Builder Prosecuted Over Safety Failings

Construction Firm Lands In Court Over Unsafe Site in Manchester


Andrew Robinson, Press Officer | 0113 218 6463
A construction firm has been prosecuted after ignoring a series of warnings about safety failings at a building site in north Manchester.

Waterloo Construction, which is based in the city, was taken to court by the Health and Safety Executive (HSE) over practices involving the unsafe stacking of bricks as it carried out work building ten terraced homes at a site in the Cheetham Hill area.

The company had been stacking bricks on scaffolding with no measures in place to prevent them falling on people who might be passing by. An HSE inspector first spotted the problem during a site visit in November 2013.

A prohibition notice was promptly served instructing Waterloo Construction to either store the bricks at ground level or to put in place guards to eliminate the risk of the bricks toppling.

However, the company did not comply with the instruction and on each of three subsequent visits, the last of them in April 2014, it was found the bricks were still being stacked in the same way. As a result, the HSE decided to prosecute the firm.

Waterloo Construction (Manchester) pleaded guilty in the hearing at Trafford Magistrates' Court to a breach of the Health and Safety at Work etc Act 1974 after failing to comply with the prohibition notice. It was fined £10,000 and forced to pay £1,445 in costs.

HSE inspector Laura Moran said: "If one of the bricks had fallen from the scaffolding and struck someone on the ground below then they could have suffered serious head injuries.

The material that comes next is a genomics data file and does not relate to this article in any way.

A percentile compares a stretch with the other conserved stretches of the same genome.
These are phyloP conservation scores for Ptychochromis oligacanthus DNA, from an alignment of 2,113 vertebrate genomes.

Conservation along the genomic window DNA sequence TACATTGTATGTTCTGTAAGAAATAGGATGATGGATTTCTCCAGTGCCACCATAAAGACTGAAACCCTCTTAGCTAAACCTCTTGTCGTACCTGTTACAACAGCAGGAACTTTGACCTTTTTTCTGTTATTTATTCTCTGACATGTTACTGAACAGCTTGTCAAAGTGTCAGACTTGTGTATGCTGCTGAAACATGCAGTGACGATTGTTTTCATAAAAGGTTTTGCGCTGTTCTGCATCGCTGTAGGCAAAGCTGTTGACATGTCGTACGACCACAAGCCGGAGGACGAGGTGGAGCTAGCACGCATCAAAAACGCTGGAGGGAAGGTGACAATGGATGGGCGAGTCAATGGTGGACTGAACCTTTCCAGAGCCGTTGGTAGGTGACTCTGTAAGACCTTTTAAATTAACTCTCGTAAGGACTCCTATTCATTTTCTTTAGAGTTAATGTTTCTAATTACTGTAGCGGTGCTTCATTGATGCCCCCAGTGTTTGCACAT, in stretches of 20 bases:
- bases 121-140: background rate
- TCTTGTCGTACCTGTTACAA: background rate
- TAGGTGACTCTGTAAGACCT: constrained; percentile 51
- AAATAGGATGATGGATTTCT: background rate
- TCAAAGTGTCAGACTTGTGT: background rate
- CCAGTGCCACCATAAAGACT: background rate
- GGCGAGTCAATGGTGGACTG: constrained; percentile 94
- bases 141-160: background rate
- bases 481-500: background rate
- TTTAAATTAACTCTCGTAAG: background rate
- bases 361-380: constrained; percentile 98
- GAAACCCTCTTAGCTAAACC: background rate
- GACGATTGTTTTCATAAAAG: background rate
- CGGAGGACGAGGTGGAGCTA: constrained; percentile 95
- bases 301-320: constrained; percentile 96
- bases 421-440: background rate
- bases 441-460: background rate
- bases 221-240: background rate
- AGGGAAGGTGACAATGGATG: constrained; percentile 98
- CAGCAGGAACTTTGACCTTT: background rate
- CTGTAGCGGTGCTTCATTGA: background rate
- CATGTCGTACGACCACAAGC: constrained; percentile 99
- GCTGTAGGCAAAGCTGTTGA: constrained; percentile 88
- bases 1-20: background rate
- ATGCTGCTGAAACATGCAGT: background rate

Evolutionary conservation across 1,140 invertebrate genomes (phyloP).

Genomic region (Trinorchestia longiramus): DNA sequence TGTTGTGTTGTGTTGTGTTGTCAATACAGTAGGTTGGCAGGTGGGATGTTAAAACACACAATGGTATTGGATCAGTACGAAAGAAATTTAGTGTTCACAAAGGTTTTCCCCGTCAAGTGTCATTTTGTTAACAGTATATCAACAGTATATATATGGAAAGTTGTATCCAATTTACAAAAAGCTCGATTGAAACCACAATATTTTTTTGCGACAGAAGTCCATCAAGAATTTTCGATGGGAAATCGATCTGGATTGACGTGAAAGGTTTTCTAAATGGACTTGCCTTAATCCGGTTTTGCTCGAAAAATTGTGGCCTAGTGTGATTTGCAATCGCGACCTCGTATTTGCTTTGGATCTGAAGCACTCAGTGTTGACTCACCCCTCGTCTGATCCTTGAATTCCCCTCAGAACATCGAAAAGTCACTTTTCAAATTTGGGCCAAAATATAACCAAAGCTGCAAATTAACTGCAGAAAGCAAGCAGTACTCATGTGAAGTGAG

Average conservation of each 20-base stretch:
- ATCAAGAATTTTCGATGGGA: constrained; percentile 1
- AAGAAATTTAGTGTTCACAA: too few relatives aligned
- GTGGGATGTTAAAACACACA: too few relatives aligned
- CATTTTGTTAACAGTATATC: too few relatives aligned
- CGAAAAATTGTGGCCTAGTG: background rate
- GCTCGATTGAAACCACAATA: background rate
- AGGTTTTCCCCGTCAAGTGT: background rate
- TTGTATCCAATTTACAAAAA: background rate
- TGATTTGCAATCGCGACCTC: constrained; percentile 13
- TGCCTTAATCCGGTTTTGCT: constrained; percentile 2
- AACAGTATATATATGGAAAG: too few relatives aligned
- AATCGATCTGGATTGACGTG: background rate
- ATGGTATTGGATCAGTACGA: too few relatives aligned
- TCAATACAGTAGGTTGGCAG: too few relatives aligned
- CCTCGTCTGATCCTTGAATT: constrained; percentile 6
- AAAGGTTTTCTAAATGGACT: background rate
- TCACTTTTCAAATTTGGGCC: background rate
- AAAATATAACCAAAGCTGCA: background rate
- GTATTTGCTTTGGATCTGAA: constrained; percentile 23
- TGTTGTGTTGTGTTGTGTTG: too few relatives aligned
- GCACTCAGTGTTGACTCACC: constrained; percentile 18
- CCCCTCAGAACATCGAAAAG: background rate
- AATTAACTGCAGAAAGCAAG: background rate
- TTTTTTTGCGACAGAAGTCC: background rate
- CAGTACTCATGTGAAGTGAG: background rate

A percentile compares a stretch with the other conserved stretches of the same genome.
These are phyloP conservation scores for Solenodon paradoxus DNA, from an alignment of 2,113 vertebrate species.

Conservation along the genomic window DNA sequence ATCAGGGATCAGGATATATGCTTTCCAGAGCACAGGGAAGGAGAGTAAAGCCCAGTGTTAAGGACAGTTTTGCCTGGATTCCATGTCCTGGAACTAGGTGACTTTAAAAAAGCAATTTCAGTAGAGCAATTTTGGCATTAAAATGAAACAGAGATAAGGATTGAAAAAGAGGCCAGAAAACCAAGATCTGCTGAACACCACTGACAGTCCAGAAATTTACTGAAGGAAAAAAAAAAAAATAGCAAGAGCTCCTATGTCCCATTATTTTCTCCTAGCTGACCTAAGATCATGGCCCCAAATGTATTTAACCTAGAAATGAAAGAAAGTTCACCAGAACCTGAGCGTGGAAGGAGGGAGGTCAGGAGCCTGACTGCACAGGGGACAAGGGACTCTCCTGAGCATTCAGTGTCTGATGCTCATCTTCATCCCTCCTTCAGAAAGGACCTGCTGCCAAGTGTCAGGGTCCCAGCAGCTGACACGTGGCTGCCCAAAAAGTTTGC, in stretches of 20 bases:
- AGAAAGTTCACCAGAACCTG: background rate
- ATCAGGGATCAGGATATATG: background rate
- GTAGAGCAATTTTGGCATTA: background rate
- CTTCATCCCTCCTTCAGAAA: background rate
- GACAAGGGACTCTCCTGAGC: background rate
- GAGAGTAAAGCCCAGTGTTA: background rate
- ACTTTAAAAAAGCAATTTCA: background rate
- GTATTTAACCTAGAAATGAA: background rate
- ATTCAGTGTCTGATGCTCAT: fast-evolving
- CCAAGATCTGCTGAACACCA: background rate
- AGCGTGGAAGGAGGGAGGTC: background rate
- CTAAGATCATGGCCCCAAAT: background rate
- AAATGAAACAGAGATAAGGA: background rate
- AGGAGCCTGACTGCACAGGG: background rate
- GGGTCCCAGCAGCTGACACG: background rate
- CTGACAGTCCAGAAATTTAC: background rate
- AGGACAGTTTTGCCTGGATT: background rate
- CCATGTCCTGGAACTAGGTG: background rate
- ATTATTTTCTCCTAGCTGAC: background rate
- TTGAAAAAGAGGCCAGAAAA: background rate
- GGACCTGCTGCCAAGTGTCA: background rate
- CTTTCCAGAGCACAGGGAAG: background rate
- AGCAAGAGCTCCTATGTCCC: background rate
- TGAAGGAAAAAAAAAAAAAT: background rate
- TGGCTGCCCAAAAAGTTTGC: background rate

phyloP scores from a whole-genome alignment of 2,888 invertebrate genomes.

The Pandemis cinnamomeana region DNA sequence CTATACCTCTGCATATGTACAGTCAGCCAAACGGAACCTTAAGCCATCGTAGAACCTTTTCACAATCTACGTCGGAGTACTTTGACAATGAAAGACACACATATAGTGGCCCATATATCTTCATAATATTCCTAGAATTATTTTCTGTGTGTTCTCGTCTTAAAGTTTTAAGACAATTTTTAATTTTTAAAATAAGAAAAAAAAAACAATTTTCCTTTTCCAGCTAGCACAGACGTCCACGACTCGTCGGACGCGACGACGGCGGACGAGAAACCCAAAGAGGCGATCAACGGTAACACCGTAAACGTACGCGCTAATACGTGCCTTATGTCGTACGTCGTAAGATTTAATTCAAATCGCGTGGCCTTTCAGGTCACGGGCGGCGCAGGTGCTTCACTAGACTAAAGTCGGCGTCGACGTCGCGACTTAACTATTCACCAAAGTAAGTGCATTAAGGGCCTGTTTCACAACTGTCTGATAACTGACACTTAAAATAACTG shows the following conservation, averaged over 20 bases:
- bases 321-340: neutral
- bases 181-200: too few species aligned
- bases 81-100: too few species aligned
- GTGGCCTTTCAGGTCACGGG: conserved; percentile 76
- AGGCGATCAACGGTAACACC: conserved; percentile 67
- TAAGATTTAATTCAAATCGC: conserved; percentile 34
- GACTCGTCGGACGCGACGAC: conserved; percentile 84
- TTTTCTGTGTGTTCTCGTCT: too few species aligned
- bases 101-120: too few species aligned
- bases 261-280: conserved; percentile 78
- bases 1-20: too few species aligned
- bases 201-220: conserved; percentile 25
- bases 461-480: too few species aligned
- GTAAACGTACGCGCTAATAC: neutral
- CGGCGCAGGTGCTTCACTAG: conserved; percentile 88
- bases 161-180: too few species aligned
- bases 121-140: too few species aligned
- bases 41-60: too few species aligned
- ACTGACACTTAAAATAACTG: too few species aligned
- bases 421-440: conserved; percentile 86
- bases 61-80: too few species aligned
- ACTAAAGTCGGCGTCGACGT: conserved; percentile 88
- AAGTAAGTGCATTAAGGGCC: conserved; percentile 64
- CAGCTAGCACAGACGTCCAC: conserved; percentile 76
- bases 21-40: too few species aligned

"We gave Waterloo Construction several opportunities to improve safety, returning to the site on three separate occasions after my initial visit, but bricks continued to be stacked unsafely on scaffolding."

She added that the case should act as a "warning" to firms that do not recognise that prohibition notices are "legally enforceable".

Under HSE protocols, an inspector's job is to take enforcement action where there is an 'actual risk of serious personal injury'.

Expert Opinion
The construction industry is one of the most dangerous sectors to work in and it is vital employers take this into account and ensure their workers and contractors on site are protected by complying with the latest health and safety regulations.

“Thankfully in this case, nobody was hurt, however the HSE felt that there was the possibility for workers to suffer an accident and issued a number of prohibition notices to ensure safety standards were improved. The fact that these were not acted upon is completely unacceptable as the company continued to put workers at risk of injury.

“The construction industry as a whole needs to learn from serious problems like this if health and safety in the sector is going to be improved in the long run.”
Stephen Nye, Partner